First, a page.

4 Consider the tree T of Figure It can be checked in T that P3 = 4, P4 = 3 and P5 = 1. By Theorem 14.4, i.e., there are 15 end-vertices in T. P1 = 2 + P3 + 2p4 + 3p5 = = 15; Exercise Draw all nonisomorphic trees of order n, where 2 :S n :S 7. Exercise A forest is a graph which contains no cycle as a subgraph. Thus, a tree is a connected forest, and a forest is a graph in which each component is a tree (the graph (a) in Figure 14.1 is a forest with two components; the 'Chinese forest' with five components is shown in Figure 14.3}. Let G be a forest having n vertices and k components, where n 2:: k 2:: 1. Express e( G) in terms of n and k. Exercise G be a tree? Figure 14.3 Let G be a graph of order n and size n- 1, where n 2:: 4. Must Exercise Prove Theorem Exercise Prove Theorem Exercise LetT be a tree of order n, where n 2:: 3. What is T if diam(t) = 2'? What is T if diam(t) = n- 1 '? Exercise In each tree T of Figure 14.4, find (i} the eccentricity of each vertex (see [4]}; (ii} rad(t); (iii} diam(t); and (iv) C(T). Figure 14.4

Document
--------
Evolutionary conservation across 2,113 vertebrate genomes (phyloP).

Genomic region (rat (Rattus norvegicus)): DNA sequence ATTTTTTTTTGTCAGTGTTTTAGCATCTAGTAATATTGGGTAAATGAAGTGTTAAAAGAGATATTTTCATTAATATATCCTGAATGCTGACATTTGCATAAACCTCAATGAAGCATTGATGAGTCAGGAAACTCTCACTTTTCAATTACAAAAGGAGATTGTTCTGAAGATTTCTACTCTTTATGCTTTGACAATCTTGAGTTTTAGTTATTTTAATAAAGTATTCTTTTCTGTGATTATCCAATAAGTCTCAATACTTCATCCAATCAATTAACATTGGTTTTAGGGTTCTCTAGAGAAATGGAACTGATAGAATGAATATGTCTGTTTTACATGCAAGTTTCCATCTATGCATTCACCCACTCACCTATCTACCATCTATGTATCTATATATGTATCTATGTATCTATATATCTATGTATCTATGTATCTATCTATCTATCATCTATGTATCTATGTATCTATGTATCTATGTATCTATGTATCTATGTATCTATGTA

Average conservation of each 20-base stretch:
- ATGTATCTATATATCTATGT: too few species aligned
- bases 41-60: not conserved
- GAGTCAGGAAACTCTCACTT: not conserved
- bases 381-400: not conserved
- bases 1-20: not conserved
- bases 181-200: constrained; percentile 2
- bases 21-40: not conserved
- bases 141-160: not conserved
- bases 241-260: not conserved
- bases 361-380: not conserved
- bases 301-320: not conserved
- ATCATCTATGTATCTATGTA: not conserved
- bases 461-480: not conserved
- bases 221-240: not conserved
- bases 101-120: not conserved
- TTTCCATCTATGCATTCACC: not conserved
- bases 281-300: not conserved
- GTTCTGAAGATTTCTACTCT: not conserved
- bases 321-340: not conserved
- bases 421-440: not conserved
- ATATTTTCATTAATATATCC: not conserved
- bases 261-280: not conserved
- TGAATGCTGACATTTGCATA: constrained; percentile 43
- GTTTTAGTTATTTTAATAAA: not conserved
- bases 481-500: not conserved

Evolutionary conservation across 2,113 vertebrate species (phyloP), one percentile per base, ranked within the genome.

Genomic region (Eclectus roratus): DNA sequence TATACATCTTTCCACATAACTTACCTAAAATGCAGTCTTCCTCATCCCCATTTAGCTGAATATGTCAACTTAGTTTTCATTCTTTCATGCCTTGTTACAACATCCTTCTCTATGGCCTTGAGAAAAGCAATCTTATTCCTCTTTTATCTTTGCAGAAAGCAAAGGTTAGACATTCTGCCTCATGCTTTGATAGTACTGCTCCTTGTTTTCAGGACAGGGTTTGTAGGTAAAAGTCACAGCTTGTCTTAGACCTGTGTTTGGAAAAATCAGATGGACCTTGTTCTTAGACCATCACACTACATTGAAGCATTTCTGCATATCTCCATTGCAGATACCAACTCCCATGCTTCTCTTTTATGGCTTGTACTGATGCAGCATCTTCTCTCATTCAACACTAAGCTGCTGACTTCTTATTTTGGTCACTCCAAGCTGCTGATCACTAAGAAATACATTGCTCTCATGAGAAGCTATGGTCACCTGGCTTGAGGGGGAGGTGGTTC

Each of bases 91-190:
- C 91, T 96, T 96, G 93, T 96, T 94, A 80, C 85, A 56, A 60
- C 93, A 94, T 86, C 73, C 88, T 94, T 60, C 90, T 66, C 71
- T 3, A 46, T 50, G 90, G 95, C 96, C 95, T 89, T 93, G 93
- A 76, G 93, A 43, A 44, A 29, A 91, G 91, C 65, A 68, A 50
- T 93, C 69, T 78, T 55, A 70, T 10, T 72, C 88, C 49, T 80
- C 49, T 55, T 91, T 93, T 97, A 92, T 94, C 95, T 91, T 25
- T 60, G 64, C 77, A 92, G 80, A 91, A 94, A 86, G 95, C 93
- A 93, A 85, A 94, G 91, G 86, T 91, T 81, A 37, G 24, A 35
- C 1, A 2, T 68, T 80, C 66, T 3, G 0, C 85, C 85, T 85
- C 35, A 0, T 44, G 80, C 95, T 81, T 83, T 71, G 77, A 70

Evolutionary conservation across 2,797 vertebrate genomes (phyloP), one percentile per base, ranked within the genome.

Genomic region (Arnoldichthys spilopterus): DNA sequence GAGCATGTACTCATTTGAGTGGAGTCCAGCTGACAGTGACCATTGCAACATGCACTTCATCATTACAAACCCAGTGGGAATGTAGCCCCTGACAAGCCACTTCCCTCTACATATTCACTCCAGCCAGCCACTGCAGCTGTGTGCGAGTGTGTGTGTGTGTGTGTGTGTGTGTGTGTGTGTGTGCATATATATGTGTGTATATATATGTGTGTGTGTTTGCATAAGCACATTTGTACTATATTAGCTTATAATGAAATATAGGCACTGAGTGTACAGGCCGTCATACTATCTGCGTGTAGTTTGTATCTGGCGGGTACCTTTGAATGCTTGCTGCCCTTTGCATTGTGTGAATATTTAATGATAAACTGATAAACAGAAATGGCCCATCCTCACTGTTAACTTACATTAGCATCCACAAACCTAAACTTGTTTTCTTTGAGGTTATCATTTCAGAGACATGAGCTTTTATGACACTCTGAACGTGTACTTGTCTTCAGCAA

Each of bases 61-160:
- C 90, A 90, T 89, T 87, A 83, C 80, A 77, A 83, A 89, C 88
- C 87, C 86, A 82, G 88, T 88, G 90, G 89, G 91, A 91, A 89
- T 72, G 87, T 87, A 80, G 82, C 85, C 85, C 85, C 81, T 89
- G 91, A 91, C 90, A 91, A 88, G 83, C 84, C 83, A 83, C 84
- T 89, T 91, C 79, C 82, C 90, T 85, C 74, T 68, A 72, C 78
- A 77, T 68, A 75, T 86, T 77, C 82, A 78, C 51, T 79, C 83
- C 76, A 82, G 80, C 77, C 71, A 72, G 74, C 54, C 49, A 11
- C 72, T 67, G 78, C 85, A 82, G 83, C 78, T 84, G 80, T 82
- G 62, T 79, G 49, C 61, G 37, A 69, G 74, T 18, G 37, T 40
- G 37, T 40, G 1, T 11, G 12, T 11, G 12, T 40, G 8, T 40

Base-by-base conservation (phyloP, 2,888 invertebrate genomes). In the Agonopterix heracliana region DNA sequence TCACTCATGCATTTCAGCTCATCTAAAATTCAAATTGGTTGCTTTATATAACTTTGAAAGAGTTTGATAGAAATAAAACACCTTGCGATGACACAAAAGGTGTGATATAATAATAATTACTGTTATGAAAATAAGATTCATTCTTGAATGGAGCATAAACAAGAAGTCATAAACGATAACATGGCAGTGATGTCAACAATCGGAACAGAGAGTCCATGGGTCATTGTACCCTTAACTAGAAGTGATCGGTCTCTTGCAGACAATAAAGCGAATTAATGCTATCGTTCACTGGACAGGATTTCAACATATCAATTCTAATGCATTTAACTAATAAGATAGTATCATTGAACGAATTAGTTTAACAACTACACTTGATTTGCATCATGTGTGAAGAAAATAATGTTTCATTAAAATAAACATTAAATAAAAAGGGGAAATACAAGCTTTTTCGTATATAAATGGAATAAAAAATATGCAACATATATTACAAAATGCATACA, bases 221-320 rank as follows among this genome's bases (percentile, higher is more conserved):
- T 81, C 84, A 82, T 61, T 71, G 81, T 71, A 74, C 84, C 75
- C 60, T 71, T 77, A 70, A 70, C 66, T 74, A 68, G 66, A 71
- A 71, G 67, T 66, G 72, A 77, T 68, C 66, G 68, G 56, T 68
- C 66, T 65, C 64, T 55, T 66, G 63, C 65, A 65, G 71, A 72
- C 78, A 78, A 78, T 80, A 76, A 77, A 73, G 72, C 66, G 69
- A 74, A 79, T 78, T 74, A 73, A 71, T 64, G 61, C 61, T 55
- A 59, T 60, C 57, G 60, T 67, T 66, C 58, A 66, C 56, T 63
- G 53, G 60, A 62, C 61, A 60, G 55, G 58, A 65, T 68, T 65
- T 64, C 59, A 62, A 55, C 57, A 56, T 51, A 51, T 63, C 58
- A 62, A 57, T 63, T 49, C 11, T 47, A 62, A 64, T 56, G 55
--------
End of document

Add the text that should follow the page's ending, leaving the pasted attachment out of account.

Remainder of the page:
5 Exercise LetT be a tree. Show that T has either one central vertex or two adjacent central vertices (see [4]). 15. Spanning Trees of a Multigraph Consider the graph G of Figure It is connected. Indeed, it remains connected ulr-<ly W X even if some edges are removed. For instance, T = G - { uv, xy} is still connected. However, we cannot afford to miss any other edge from T to maintain the connectedness. Observe that T is both a spanning subgraph of G and a tree. It is called a spanning tree of G. v z Figure 15.1 In general, a graph H is called a spanning tree of a multigraph G if H is a spanning subgraph of G (see[3]) as well as a tree. Besides T above, two other spanning trees are shown in Figure In fact, there are altogether nine spanning trees of G of Figure 15.1 (why?). Observe also that all the spanning trees of G contain the edge uxy wx (why?). u~y W X W X v z v z Figure 15.2 The following simple result relating the connectedness of a multigraph and the existence of its spanning trees is useful. Theorem tree. A multigraph G is connected if and only if it contains a spanning Sufficiency. Suppose that G contains a spanning tree, say T. We shall show that G is connected by showing that every two vertices in G are joined by a path in G. Thus, let x andy be any two vertices in G. Then, as Tis spanning, x andy are in T. Since Tis connected, there is ax- y path in T. As Tis a subgraph of G, this x - y path is also in G, as required. [Necessity] Suppose now that G is connected. If G contains no cycles, then G is itself a spanning tree of G. Otherwise, let C be a cycle of G and e be an edge in C. Then G- e is still spanning and connected (why?). If G- e contains no cycles, then Molhemalicol Medley 8,